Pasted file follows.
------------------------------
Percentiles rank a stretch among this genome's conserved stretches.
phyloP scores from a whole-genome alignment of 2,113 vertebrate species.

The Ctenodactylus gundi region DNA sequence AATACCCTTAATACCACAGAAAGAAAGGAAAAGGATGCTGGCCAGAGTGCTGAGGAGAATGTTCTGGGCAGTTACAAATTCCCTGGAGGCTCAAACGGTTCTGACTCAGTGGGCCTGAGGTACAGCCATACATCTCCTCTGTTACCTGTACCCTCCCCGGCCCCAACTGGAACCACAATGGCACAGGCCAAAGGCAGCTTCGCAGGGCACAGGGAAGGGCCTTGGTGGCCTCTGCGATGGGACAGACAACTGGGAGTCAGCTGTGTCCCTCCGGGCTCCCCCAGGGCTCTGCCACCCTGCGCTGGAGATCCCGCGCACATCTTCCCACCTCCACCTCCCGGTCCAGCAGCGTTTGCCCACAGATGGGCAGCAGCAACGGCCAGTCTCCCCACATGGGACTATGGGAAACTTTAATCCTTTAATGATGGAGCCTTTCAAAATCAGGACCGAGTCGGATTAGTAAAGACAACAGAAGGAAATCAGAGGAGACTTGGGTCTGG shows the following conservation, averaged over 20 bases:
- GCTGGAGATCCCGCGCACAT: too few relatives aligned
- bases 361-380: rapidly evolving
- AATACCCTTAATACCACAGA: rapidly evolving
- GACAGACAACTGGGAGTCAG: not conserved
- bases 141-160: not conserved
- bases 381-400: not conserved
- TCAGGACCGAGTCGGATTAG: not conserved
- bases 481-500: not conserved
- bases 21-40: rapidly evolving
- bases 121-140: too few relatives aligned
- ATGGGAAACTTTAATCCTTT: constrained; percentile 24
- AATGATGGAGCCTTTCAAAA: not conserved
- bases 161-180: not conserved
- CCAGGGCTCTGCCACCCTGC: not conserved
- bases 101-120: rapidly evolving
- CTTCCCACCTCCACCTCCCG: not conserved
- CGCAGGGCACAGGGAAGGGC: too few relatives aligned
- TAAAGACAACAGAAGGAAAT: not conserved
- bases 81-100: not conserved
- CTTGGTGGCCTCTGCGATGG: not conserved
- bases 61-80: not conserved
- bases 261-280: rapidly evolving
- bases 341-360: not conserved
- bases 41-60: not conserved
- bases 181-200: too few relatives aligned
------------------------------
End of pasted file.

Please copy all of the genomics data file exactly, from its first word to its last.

Percentiles rank a stretch among this genome's conserved stretches.
phyloP scores from a whole-genome alignment of 2,113 vertebrate species.

The Ctenodactylus gundi region DNA sequence AATACCCTTAATACCACAGAAAGAAAGGAAAAGGATGCTGGCCAGAGTGCTGAGGAGAATGTTCTGGGCAGTTACAAATTCCCTGGAGGCTCAAACGGTTCTGACTCAGTGGGCCTGAGGTACAGCCATACATCTCCTCTGTTACCTGTACCCTCCCCGGCCCCAACTGGAACCACAATGGCACAGGCCAAAGGCAGCTTCGCAGGGCACAGGGAAGGGCCTTGGTGGCCTCTGCGATGGGACAGACAACTGGGAGTCAGCTGTGTCCCTCCGGGCTCCCCCAGGGCTCTGCCACCCTGCGCTGGAGATCCCGCGCACATCTTCCCACCTCCACCTCCCGGTCCAGCAGCGTTTGCCCACAGATGGGCAGCAGCAACGGCCAGTCTCCCCACATGGGACTATGGGAAACTTTAATCCTTTAATGATGGAGCCTTTCAAAATCAGGACCGAGTCGGATTAGTAAAGACAACAGAAGGAAATCAGAGGAGACTTGGGTCTGG shows the following conservation, averaged over 20 bases:
- GCTGGAGATCCCGCGCACAT: too few relatives aligned
- bases 361-380: rapidly evolving
- AATACCCTTAATACCACAGA: rapidly evolving
- GACAGACAACTGGGAGTCAG: not conserved
- bases 141-160: not conserved
- bases 381-400: not conserved
- TCAGGACCGAGTCGGATTAG: not conserved
- bases 481-500: not conserved
- bases 21-40: rapidly evolving
- bases 121-140: too few relatives aligned
- ATGGGAAACTTTAATCCTTT: constrained; percentile 24
- AATGATGGAGCCTTTCAAAA: not conserved
- bases 161-180: not conserved
- CCAGGGCTCTGCCACCCTGC: not conserved
- bases 101-120: rapidly evolving
- CTTCCCACCTCCACCTCCCG: not conserved
- CGCAGGGCACAGGGAAGGGC: too few relatives aligned
- TAAAGACAACAGAAGGAAAT: not conserved
- bases 81-100: not conserved
- CTTGGTGGCCTCTGCGATGG: not conserved
- bases 61-80: not conserved
- bases 261-280: rapidly evolving
- bases 341-360: not conserved
- bases 41-60: not conserved
- bases 181-200: too few relatives aligned